Database and pattern recognition help anticipation. Remember the famous Dennis Rodman scene from “The Last Dance” talking about rebounds? He knew ball flight like we want our tacklers to know runners’ movements and angles, stutters and hip drops.
When it comes to developing Tracking, a lot comes down to how good your drills are and if they are ‘close enough’ to transfer to the gameday environment. Everyone wants to take a good angle; I’d venture most player know what a good angle is. So why so many mistakes? The honest answer is that getting to a good angle is very individual. How fast is the defender? How well do they move? Who are they going against? The angle taken to a thumper of a tight end is different than the track star wide receiver. Variability. Is the biggest threat the runner has speed, power, or his cut? Our initial angle and thoughts on how to solve the problem now get impacted by what they are doing, how they are moving, and where our help and their blockers are. How are they attacking and how do I have to adjust?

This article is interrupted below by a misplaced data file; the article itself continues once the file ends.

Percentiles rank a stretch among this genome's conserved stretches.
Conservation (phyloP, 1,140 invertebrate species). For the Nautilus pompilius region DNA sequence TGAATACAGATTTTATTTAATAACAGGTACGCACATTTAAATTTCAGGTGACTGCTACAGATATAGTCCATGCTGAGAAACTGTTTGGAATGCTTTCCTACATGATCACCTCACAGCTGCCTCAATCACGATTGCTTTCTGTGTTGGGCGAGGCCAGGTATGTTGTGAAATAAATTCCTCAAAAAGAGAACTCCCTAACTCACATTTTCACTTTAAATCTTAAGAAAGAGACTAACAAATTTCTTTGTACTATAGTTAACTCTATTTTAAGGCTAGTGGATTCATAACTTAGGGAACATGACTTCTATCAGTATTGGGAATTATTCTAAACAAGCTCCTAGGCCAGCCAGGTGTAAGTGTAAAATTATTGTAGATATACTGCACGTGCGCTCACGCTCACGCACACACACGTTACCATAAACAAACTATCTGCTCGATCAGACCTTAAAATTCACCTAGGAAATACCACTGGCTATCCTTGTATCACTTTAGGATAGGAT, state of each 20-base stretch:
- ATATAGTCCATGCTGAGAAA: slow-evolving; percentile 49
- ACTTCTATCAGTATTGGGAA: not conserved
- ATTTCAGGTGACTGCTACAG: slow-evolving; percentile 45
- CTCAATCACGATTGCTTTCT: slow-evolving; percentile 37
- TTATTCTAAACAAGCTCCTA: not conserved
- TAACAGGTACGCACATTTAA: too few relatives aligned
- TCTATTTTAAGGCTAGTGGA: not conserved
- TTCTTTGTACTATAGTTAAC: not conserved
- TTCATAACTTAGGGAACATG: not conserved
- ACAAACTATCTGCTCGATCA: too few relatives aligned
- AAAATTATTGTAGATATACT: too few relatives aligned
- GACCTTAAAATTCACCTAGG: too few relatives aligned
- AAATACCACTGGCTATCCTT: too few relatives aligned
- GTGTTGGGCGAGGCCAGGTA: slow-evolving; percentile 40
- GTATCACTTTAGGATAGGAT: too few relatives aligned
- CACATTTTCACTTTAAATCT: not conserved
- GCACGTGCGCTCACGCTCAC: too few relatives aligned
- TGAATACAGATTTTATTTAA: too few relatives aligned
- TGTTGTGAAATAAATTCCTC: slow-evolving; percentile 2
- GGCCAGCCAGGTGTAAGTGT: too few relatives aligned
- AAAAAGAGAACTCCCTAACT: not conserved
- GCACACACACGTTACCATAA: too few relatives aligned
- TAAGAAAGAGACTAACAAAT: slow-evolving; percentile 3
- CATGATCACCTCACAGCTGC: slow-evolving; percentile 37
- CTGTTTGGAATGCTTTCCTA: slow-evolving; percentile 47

How do players develop the ability to combat that variability and match patterns? One thing about highly variable, individualized tasks is it takes exposure and guided learning because you can’t copy and paste answers. What worked for them in similar situations vs. similar runners and similar threats? How do players learn that? Good, realistic problems! So, players need reps but, most importantly, the right kind of reps. The kind that challenge them, teach them and grow their database of tracking experiences, angles, and movement in various times and spaces. That gives players more reference points for how to move and make adjustments to what they face.
So that’s 1,700 words on what Tracking really is, and why it’s so important to add realism and variability to your drills. We will use this as the foundation for part two, where we discuss the how, and the most important concepts to know, learn and apply to your drills.